Why is the resistance to change so strong? In a state where a dominant or semi-dominant party can reliably count on winning 55 or 58 percent of the vote, that party is not going to be interested in getting rid of the Electoral College with a national popular vote or any kind of electoral reform. Moreover that dominant party has all the incentives to carry out voter suppression.

At the conclusion of his book, “Why We Still Have the Electoral College?”, Alexander Keyssar says the conventional wisdom that the small states have been blocking electoral reform is simply not true. Closer to the truth, although it does not capture the whole story—is that in much of American history, southern states bent on maintaining segregation and white dominance have blocked electoral reform.

The Indonesian experience

An electoral system that seems strange to many people would not at all look unfamiliar to an Indonesian who lived through the era of the presidency of Suharto. A military leader who survived the Communist coup attempt of 1965, Suharto served as the second president of Indonesia from September 1967 when the founding President Sukarno was ousted, until May 1998 when Suharto himself resigned in the midst of the chaos of the Asian Crisis.

In the early days of his rule, to placate demands of civilian politicians for the holding of elections, Suharto caused the formulation of a series of diktats on elections and the structure and duties of parliament. Thus a parliament (Madjelis Permusjawaratan Rakyat or MPR), with the power to elect a president, was established. It consisted of a House of Representatives (Dewan Perwakilan Rakyat or DPR) and regional representatives. Of the 460 members of the DPR, 100 would be directly appointed by the government, while the remaining seats were allocated to political organizations based on the results of the general election.

Because this rubber stamp parliament had the power to elect a president, it may be regarded as Indonesia’s erstwhile version of the US Electoral College, except that it was much more strongly rigged in favor of the man who already ruled Indonesia with a  firm authoritarian hand. As a result Suharto won all the presidential elections in 1978, 1983, 1988, 1993 and 1998.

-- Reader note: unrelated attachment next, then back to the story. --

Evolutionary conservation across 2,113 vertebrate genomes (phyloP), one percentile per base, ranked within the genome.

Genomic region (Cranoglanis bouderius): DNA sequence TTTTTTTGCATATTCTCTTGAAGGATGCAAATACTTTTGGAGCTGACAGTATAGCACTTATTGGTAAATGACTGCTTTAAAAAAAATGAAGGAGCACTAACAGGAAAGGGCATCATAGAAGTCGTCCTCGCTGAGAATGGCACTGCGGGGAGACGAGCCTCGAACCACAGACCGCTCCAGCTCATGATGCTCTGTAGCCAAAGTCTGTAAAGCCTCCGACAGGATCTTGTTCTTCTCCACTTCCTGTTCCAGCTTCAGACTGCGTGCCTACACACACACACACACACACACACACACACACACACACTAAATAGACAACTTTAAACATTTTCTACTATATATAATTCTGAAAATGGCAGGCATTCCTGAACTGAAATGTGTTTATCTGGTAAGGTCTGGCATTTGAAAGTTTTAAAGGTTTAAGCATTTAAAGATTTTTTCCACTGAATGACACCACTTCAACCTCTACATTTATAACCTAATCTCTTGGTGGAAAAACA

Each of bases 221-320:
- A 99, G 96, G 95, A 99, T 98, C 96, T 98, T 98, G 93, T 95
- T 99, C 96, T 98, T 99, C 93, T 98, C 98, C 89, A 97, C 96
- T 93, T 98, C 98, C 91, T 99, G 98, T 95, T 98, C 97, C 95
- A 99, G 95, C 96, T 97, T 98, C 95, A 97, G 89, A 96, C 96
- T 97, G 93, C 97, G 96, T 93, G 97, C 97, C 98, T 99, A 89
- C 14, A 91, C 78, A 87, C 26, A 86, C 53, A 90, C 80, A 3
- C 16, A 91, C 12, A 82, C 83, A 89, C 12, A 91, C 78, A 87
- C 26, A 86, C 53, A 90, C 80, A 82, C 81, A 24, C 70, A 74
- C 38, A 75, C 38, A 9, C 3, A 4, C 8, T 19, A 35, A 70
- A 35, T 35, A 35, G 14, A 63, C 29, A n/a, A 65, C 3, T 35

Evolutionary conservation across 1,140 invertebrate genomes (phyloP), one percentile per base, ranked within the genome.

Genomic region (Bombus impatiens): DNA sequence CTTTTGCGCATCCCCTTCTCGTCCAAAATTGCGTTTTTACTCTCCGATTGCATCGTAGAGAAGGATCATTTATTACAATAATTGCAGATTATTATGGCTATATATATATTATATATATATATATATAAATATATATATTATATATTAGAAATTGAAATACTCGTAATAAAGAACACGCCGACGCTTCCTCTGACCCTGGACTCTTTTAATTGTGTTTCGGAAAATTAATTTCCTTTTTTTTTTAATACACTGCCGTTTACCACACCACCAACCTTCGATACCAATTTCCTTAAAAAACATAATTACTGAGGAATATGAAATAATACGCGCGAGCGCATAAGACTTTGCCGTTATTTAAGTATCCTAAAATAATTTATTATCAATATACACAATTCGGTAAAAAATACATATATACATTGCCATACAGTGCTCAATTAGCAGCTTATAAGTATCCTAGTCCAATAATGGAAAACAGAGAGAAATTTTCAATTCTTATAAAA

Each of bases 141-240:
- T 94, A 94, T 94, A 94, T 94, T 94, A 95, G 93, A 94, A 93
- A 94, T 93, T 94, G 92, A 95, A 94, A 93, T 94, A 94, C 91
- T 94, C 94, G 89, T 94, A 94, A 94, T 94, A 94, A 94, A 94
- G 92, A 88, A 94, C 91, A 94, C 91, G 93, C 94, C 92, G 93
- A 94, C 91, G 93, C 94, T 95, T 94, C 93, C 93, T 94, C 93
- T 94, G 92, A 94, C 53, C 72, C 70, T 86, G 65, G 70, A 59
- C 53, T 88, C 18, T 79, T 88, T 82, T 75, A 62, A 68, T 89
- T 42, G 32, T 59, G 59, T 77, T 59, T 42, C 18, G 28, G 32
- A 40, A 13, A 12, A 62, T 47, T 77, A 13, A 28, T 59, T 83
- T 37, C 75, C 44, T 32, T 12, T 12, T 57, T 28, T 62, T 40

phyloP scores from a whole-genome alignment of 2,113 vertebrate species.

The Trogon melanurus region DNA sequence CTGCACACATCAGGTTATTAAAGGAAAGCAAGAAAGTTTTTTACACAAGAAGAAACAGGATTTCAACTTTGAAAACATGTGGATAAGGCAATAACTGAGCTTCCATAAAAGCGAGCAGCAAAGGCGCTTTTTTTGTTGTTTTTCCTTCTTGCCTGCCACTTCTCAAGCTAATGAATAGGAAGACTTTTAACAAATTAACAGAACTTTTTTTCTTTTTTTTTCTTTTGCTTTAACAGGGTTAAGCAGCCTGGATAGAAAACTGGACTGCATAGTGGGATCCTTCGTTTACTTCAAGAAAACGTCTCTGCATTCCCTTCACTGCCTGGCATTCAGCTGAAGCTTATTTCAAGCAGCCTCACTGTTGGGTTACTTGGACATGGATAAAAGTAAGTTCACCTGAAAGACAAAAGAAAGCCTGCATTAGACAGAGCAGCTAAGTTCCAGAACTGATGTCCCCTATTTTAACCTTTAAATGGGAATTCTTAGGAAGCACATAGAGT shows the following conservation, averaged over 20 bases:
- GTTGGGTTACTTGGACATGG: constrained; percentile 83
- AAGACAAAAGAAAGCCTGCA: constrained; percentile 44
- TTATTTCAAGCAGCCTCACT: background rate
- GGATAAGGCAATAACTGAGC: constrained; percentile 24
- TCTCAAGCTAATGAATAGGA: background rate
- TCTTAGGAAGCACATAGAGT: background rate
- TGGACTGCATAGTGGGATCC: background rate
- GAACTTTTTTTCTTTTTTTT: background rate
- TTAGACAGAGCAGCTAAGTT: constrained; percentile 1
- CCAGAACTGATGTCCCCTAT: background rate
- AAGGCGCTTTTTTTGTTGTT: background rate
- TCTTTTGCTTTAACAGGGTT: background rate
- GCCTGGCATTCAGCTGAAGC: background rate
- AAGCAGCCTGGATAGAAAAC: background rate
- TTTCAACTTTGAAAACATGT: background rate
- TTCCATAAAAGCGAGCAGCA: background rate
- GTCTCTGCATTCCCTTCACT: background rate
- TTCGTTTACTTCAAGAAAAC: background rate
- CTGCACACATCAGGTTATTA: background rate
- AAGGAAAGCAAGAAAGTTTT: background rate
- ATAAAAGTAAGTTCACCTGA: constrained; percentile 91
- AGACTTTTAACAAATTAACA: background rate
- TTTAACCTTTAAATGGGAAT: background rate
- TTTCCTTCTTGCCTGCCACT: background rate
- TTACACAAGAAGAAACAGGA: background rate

Crisis and Reformasi

But the system unraveled in the chaos of the Asian Crisis and the social unrest and bloody riots in Jakarta and elsewhere in the country in May 1998. In the end Suharto had to step down to prevent the total destruction of the country.

The demise of the Suharto era was followed by an era of Reformasi, during which democratic reforms were spiritedly pursued. Freedom of the press and speech, human rights and the right to association were finally upheld. The electoral system was drastically overhauled and in late 2004, Susilo Bambang Yudhoyono became the first Indonesian president to be elected by national popular vote.

It took a national crisis that brought the country to the brink of total destruction to usher in an era of democratic reform, including electoral reform, in Indonesia. There is no doubt that the United States today is in a state of crisis. Although it is not as near to the edge of collapse as Indonesia was in 1998, the United States today is saddled with the issue of inequality and racism, of which the persistence of the Electoral College is a clear manifestation.

It remains to be seen if this crisis that the United States is now facing will lead to democratic reform and to a shift from the monstrosity that is the Electoral College to a system of national popular vote the vote of every person, regardless of the color of his skin, will be of as much value in terms of political clout as the vote of any other.



The views expressed in this article are the author’s own and do not necessarily reflect the views of Pinter Politik.